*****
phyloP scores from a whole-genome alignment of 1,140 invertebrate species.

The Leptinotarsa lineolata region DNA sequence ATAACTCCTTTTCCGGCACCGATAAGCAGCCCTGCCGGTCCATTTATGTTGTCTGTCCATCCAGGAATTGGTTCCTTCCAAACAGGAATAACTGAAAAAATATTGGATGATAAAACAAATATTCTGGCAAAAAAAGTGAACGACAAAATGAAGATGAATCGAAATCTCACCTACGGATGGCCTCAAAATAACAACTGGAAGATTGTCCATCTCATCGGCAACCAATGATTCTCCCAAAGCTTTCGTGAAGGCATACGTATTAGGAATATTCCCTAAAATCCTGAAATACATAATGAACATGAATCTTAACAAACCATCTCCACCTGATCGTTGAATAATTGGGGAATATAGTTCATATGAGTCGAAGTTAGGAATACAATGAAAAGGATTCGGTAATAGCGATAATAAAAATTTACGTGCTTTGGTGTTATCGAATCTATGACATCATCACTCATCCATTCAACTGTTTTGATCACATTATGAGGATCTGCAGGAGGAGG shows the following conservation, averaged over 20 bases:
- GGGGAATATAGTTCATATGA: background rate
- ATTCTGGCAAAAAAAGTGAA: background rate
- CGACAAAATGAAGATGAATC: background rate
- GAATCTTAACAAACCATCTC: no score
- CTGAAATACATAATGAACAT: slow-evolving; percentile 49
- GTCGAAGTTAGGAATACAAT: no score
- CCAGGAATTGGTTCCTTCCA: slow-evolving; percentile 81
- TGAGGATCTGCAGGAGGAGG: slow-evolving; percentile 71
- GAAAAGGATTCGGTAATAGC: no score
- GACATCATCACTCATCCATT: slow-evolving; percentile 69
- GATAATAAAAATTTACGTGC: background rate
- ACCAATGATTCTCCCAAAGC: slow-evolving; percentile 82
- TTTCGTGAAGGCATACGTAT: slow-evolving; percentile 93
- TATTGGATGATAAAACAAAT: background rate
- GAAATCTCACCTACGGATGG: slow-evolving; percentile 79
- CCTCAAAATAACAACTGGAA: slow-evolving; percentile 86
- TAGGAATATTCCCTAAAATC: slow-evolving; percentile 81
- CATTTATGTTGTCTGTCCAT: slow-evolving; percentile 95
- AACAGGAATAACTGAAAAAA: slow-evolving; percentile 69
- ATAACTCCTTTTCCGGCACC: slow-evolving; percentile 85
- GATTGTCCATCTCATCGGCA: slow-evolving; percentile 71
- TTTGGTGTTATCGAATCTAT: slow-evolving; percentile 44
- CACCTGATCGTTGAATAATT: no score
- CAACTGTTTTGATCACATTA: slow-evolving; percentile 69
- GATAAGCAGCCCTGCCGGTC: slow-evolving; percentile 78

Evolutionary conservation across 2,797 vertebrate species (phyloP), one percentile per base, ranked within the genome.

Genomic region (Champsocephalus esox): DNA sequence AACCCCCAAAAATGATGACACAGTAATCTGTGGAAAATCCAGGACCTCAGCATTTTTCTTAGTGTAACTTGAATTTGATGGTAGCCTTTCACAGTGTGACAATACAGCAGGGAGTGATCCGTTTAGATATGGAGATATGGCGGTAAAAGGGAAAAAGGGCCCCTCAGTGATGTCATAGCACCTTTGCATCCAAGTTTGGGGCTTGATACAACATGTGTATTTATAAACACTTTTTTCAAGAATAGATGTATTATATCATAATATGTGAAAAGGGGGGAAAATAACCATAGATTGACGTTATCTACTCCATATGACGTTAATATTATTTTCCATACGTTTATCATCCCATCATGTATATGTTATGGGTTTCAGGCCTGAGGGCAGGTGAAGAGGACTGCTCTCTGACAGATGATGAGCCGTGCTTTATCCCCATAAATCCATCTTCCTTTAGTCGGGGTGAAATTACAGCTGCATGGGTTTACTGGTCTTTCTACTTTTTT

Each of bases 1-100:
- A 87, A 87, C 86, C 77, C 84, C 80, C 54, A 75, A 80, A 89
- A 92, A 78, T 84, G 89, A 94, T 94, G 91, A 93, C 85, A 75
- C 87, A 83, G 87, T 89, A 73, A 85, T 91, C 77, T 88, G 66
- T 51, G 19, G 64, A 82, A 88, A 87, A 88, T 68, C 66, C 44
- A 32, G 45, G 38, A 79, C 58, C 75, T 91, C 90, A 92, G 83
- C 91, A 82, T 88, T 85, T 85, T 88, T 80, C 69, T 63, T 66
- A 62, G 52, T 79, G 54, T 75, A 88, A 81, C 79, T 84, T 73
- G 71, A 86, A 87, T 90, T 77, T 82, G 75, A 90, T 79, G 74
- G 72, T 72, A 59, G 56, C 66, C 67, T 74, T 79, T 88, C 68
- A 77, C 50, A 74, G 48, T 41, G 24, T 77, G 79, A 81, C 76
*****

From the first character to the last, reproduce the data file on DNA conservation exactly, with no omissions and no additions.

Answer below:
phyloP scores from a whole-genome alignment of 1,140 invertebrate species.

The Leptinotarsa lineolata region DNA sequence ATAACTCCTTTTCCGGCACCGATAAGCAGCCCTGCCGGTCCATTTATGTTGTCTGTCCATCCAGGAATTGGTTCCTTCCAAACAGGAATAACTGAAAAAATATTGGATGATAAAACAAATATTCTGGCAAAAAAAGTGAACGACAAAATGAAGATGAATCGAAATCTCACCTACGGATGGCCTCAAAATAACAACTGGAAGATTGTCCATCTCATCGGCAACCAATGATTCTCCCAAAGCTTTCGTGAAGGCATACGTATTAGGAATATTCCCTAAAATCCTGAAATACATAATGAACATGAATCTTAACAAACCATCTCCACCTGATCGTTGAATAATTGGGGAATATAGTTCATATGAGTCGAAGTTAGGAATACAATGAAAAGGATTCGGTAATAGCGATAATAAAAATTTACGTGCTTTGGTGTTATCGAATCTATGACATCATCACTCATCCATTCAACTGTTTTGATCACATTATGAGGATCTGCAGGAGGAGG shows the following conservation, averaged over 20 bases:
- GGGGAATATAGTTCATATGA: background rate
- ATTCTGGCAAAAAAAGTGAA: background rate
- CGACAAAATGAAGATGAATC: background rate
- GAATCTTAACAAACCATCTC: no score
- CTGAAATACATAATGAACAT: slow-evolving; percentile 49
- GTCGAAGTTAGGAATACAAT: no score
- CCAGGAATTGGTTCCTTCCA: slow-evolving; percentile 81
- TGAGGATCTGCAGGAGGAGG: slow-evolving; percentile 71
- GAAAAGGATTCGGTAATAGC: no score
- GACATCATCACTCATCCATT: slow-evolving; percentile 69
- GATAATAAAAATTTACGTGC: background rate
- ACCAATGATTCTCCCAAAGC: slow-evolving; percentile 82
- TTTCGTGAAGGCATACGTAT: slow-evolving; percentile 93
- TATTGGATGATAAAACAAAT: background rate
- GAAATCTCACCTACGGATGG: slow-evolving; percentile 79
- CCTCAAAATAACAACTGGAA: slow-evolving; percentile 86
- TAGGAATATTCCCTAAAATC: slow-evolving; percentile 81
- CATTTATGTTGTCTGTCCAT: slow-evolving; percentile 95
- AACAGGAATAACTGAAAAAA: slow-evolving; percentile 69
- ATAACTCCTTTTCCGGCACC: slow-evolving; percentile 85
- GATTGTCCATCTCATCGGCA: slow-evolving; percentile 71
- TTTGGTGTTATCGAATCTAT: slow-evolving; percentile 44
- CACCTGATCGTTGAATAATT: no score
- CAACTGTTTTGATCACATTA: slow-evolving; percentile 69
- GATAAGCAGCCCTGCCGGTC: slow-evolving; percentile 78

Evolutionary conservation across 2,797 vertebrate species (phyloP), one percentile per base, ranked within the genome.

Genomic region (Champsocephalus esox): DNA sequence AACCCCCAAAAATGATGACACAGTAATCTGTGGAAAATCCAGGACCTCAGCATTTTTCTTAGTGTAACTTGAATTTGATGGTAGCCTTTCACAGTGTGACAATACAGCAGGGAGTGATCCGTTTAGATATGGAGATATGGCGGTAAAAGGGAAAAAGGGCCCCTCAGTGATGTCATAGCACCTTTGCATCCAAGTTTGGGGCTTGATACAACATGTGTATTTATAAACACTTTTTTCAAGAATAGATGTATTATATCATAATATGTGAAAAGGGGGGAAAATAACCATAGATTGACGTTATCTACTCCATATGACGTTAATATTATTTTCCATACGTTTATCATCCCATCATGTATATGTTATGGGTTTCAGGCCTGAGGGCAGGTGAAGAGGACTGCTCTCTGACAGATGATGAGCCGTGCTTTATCCCCATAAATCCATCTTCCTTTAGTCGGGGTGAAATTACAGCTGCATGGGTTTACTGGTCTTTCTACTTTTTT

Each of bases 1-100:
- A 87, A 87, C 86, C 77, C 84, C 80, C 54, A 75, A 80, A 89
- A 92, A 78, T 84, G 89, A 94, T 94, G 91, A 93, C 85, A 75
- C 87, A 83, G 87, T 89, A 73, A 85, T 91, C 77, T 88, G 66
- T 51, G 19, G 64, A 82, A 88, A 87, A 88, T 68, C 66, C 44
- A 32, G 45, G 38, A 79, C 58, C 75, T 91, C 90, A 92, G 83
- C 91, A 82, T 88, T 85, T 85, T 88, T 80, C 69, T 63, T 66
- A 62, G 52, T 79, G 54, T 75, A 88, A 81, C 79, T 84, T 73
- G 71, A 86, A 87, T 90, T 77, T 82, G 75, A 90, T 79, G 74
- G 72, T 72, A 59, G 56, C 66, C 67, T 74, T 79, T 88, C 68
- A 77, C 50, A 74, G 48, T 41, G 24, T 77, G 79, A 81, C 76